NYSE And Nasdaq Corporate Governance Amendments

Friday, October 1, 2004 - 01:00

In August 2004, the New York Stock Exchange submitted, and subsequently
amended, a proposal to amend its corporate governance rules, which, among other
things, seeks to clarify the director independence standards.1
Separately, Nasdaq adopted amendments to its corporate governance rules, which
are currently effective, clarifying the director independence standards
regarding payments from a listed company.2 The respective
amendments are in response to numerous requests received by the NYSE and Nasdaq
for clarification and interpretation of the corporate governance rules
originally approved by the SEC on November 4, 2003.

NYSE Proposed Amendments

The NYSE proposes to amend the definition of "independent director" as
follows:

  • For the independence standard relating to a director or a family member who
    received more than $100,000 in direct compensation from a listed company, the
    proposed amendments clarify that the look-back requirement will apply to any
    rolling 12-month period in the three years preceding the date of determination,
    addressing the concern that the look-back period could be read to extend for
    more than three years.

  • For the independence standard relating to a director or a family member who
    is or was an executive officer of another company where a current executive
    officer of the listed company serves or served as a member of the other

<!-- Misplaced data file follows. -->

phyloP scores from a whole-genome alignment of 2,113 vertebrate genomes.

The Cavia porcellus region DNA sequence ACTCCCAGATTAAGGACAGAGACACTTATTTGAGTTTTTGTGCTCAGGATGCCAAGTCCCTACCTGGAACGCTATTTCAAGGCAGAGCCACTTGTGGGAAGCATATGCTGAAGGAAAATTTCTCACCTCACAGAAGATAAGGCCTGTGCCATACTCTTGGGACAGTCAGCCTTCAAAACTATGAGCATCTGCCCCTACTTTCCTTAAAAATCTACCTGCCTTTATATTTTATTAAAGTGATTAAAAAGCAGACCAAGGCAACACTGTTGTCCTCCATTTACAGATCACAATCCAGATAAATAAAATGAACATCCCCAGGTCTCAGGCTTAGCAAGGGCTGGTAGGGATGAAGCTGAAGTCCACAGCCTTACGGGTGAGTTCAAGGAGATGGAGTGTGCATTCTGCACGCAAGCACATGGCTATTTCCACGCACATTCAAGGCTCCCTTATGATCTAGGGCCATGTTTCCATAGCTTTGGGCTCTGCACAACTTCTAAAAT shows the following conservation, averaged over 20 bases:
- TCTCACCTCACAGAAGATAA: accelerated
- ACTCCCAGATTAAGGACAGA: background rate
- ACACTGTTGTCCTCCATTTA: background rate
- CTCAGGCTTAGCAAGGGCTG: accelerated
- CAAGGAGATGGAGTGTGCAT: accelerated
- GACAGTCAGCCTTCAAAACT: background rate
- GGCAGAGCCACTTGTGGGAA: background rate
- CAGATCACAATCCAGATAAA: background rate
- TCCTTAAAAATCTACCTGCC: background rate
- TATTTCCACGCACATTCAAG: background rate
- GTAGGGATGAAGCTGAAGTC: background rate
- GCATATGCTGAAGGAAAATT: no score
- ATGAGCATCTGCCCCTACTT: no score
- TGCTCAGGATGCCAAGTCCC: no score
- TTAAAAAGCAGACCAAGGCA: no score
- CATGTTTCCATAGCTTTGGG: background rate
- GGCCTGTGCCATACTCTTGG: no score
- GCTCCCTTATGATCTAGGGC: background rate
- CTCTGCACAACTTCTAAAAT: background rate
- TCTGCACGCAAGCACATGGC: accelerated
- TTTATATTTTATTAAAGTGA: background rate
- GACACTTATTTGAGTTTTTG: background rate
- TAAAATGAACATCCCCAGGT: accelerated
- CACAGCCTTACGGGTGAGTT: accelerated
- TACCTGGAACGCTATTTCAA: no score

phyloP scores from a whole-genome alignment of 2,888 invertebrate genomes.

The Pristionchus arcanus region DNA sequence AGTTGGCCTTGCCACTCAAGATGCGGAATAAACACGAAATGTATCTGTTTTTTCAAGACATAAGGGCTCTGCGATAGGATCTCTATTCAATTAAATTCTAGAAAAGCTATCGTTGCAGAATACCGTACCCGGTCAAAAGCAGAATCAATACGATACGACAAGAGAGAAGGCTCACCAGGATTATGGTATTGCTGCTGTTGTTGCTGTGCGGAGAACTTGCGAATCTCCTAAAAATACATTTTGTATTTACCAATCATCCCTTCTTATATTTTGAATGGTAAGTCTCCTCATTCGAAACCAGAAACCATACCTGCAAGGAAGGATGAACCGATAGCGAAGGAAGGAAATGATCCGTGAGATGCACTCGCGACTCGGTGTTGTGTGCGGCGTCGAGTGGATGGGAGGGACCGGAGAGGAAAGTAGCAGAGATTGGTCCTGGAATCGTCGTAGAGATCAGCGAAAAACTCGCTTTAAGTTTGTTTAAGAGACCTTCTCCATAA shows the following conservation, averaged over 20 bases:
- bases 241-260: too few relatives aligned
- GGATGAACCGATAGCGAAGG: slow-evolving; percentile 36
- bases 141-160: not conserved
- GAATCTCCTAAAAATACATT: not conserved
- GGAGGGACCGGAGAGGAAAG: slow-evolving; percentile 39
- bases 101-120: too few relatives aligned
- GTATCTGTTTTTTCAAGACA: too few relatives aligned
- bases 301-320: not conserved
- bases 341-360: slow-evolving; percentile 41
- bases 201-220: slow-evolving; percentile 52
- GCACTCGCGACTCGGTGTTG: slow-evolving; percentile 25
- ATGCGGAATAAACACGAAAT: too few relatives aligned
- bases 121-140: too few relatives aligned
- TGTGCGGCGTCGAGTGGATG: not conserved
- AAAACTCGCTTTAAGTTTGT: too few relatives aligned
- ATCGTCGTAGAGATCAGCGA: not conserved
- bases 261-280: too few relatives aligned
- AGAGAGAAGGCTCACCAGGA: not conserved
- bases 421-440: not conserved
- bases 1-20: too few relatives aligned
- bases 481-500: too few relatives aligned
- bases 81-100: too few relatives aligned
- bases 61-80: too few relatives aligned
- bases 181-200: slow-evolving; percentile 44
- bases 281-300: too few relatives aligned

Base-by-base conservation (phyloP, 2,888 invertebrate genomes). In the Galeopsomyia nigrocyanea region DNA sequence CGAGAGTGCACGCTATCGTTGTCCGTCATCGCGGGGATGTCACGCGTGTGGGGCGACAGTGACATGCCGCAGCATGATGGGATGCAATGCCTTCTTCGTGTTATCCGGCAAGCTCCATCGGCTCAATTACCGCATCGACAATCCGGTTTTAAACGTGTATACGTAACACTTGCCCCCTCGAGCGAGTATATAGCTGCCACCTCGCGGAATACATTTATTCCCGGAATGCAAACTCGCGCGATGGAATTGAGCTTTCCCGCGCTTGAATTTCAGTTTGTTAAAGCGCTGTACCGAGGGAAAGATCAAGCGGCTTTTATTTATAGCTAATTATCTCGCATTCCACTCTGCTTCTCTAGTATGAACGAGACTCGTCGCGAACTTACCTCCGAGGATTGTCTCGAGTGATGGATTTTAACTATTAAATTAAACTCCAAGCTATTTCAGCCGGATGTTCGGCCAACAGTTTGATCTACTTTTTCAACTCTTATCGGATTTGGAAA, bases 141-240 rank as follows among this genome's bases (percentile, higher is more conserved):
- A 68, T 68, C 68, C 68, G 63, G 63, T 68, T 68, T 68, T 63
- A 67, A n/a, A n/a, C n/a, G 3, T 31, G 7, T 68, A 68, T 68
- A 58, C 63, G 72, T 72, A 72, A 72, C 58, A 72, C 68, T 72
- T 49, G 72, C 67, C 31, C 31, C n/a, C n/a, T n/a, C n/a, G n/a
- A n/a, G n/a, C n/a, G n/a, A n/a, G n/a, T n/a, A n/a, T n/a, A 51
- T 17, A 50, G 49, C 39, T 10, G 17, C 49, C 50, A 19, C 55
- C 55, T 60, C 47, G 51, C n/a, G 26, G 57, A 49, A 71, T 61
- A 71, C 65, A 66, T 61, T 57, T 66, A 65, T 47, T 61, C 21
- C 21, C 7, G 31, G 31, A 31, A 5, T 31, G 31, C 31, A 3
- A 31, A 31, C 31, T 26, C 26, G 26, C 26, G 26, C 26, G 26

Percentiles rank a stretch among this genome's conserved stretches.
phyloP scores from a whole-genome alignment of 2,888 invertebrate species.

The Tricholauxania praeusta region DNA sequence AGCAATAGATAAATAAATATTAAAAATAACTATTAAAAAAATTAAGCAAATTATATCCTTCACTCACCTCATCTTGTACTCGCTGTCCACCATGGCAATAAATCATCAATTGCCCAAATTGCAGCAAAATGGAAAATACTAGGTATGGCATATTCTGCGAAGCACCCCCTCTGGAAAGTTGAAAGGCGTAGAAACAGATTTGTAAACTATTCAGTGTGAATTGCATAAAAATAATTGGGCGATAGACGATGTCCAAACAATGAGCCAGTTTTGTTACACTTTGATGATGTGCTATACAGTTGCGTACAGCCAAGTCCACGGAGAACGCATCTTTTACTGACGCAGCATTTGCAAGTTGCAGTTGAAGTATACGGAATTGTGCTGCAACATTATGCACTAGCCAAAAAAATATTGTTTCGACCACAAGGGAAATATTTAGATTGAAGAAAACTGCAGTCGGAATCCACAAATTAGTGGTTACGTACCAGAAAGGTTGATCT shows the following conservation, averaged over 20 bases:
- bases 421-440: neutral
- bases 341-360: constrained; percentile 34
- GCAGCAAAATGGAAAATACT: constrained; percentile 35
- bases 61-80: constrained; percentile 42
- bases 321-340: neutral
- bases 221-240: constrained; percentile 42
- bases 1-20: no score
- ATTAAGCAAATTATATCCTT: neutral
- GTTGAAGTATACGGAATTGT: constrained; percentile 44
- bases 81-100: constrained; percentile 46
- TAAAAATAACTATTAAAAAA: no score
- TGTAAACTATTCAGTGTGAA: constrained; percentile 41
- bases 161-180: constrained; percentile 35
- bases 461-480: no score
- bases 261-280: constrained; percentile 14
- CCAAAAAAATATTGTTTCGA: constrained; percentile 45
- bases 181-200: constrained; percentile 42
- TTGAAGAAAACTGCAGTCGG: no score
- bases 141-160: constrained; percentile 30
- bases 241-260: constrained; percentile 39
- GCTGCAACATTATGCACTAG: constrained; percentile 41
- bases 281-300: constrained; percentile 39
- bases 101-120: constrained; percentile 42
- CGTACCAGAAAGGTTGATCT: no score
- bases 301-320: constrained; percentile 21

company's compensation committee, the proposed amendments clarify that the
    service on the compensation committee must be at the same time as the
    employment of the director or family member as an executive officer of the other
    company.

  • For the independence standard relating to payments to or from a company
    exceeding $1 million or 2 percent of another other company's consolidated gross
    revenues, the proposed amendments clarify that rather than excluding charitable
    organizations from the definition of "companies" as currently provided, only
    contributions to charitable organizations, and3not commercial or other
    business-related payments, are excluded for purposes of this standard.

  • For the independence standard relating to employment or affiliation of a
    director or a family member with a present or former internal or external
    auditor, the proposed amendments substantively amend the standard to narrow its
    scope in most cases. The current requirements preclude an independence
    determination because of past personal or family member employment or
    affiliation with an auditing firm, even though the person involved never worked
    on the listed company account.

  • The revised standard would preclude an independence determination for:

any director or family member who is a current partner of the audit
firm;

any director who is a current employee of the audit firm;

any family member who is a current employee of the audit firm
participating in the firm's audit, assurance or tax compliance (but not tax
planning) practice; and

any director or family member who is a former partner or employee of